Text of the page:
Yet, up until the twentieth Century, the only mountains that really mattered in what was to become Phoenix were the Estrellas. For thousands of years, they have stood as a barrier, or rather, something to go around or avoid. They are not friendly, nor are they small. From south to north they run 22 plus miles of hard, dry rock, isolated from the Sonoran plains below. Even in the 21st Century, access to the Estrellas is difficult and visitors are few.
From space, the Estrellas are the most visible object in all of the Phoenix area. In fact, all other mountains are absolutely unrecognizable, just formless blurs lost in the plains and mountains of Arizona. Likewise, the cartography of the region is fascinating. Map makers had a very dificult time understanding the basic geography of the region.
The Indians called them Komatke, a name lost in time (well, maybe not: Haze? Sharp?). To Father Kino, over 300 years ago, they were San Jose de Cumar. They were the only mountains specifically mentioned in the Valley of the Sun. A few decades later, Garces and Manje come through and describe the bighorn sheet and monsters inhabiting the area. After becoming part of the US, A.B. Grey explores the region and records the use of the term 'Estrellas' for the first time, doubtless based on the name already in common use at the stageline station on the plain below, and passed to person to person by the tens of thousands of 49ers on their way to the California. As the pioneers gathered around the campfires at Maricopa Wells, they were told the next leg of the journey would be the worst of the trip - if they took the shorter road south of the Estrellas, instead of following the Gila River north around the bend and back south. This trip, known as the "Jornada de las Estrellas", was to be made, as the Spanish name implies, "under the stars" to avoid the heat of the 40 mile desert. As they camped in the plains below the Estrellas among the Pima and Maricopa villages, they heard terrible stories of Aztec kings and warriors, of bloody battles among the tribes, of monsters lurking in the night, of lost mines and buried treasures, and of course, of men, women and animals suffering and dying on the cruel trail they were about to traverse. The harsh geography and ancient legends are the essence of the Estrellas.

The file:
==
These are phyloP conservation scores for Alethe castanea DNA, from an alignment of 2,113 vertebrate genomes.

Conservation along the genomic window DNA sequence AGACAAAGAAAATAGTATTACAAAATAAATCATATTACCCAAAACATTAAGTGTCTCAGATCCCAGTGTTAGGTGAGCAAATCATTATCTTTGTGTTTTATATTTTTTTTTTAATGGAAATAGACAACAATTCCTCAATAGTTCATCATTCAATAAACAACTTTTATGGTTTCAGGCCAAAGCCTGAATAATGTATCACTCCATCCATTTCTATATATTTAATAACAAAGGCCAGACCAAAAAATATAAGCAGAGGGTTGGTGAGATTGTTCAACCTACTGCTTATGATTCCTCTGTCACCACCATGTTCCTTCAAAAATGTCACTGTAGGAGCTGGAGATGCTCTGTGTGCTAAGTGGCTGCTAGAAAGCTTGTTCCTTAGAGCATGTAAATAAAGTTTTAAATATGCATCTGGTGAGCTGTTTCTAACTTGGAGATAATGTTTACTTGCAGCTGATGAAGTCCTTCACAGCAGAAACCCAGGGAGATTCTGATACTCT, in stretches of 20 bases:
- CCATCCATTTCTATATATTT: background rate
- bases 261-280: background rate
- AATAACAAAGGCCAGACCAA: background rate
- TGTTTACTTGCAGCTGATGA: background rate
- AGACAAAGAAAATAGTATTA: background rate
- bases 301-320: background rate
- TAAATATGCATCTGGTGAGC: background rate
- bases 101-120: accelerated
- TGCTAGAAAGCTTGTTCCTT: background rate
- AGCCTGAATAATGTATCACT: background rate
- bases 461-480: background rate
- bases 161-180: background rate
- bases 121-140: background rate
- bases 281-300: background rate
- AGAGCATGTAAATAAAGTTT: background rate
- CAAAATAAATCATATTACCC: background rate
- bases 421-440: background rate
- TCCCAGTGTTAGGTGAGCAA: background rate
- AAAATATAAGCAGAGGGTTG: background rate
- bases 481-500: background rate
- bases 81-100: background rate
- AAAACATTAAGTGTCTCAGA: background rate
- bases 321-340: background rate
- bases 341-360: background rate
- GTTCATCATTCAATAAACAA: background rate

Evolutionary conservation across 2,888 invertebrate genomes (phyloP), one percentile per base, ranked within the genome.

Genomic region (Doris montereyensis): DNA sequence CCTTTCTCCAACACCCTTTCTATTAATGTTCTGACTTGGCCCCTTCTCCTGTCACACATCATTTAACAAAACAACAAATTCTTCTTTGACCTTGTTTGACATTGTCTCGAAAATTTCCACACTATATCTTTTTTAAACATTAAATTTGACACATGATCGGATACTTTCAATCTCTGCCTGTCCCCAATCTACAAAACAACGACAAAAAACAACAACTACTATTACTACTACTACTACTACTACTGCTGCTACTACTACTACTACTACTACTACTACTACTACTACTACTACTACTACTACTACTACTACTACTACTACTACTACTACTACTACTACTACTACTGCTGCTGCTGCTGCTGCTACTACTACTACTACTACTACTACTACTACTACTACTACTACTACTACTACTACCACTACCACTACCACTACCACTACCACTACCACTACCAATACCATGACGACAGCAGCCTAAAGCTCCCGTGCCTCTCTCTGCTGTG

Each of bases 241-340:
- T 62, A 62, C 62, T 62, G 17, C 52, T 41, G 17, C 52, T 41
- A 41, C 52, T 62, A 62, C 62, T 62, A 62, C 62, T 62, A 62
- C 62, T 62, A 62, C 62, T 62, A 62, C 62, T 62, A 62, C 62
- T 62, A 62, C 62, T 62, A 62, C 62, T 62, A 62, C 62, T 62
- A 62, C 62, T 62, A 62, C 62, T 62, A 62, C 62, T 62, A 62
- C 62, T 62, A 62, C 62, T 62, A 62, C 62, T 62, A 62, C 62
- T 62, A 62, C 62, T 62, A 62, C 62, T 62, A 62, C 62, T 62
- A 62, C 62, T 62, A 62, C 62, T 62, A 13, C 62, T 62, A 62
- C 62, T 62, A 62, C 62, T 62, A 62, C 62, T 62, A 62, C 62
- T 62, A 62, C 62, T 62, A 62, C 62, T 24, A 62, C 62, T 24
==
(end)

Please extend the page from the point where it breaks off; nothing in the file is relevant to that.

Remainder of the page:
Here are some of the pages on this site:
Now the Estrellas are endangered. Urban growth is lapping at the foothills of the Estrellas on the north end, and plants and animals are being severely affected by what we term as 'civilization'. The purpose of this site is to tell the story of the Estrellas and maybe, just maybe, to help preserve a part of Arizona -- and its habitat and treasures -- that is fast disappearing.
And last, but not least....
All Topics and Updates page
Please go to the "topics" page for a complete listing of most pages on this site.
There you will find a bunch of stuff about the Estrellas, Old Maricopa and the historic aspects of Phoenix and the Valley of the Sun. I have also added a "Blog" Editorial/Opinion page of relevant observations, personal views and also some totally worthless trivia.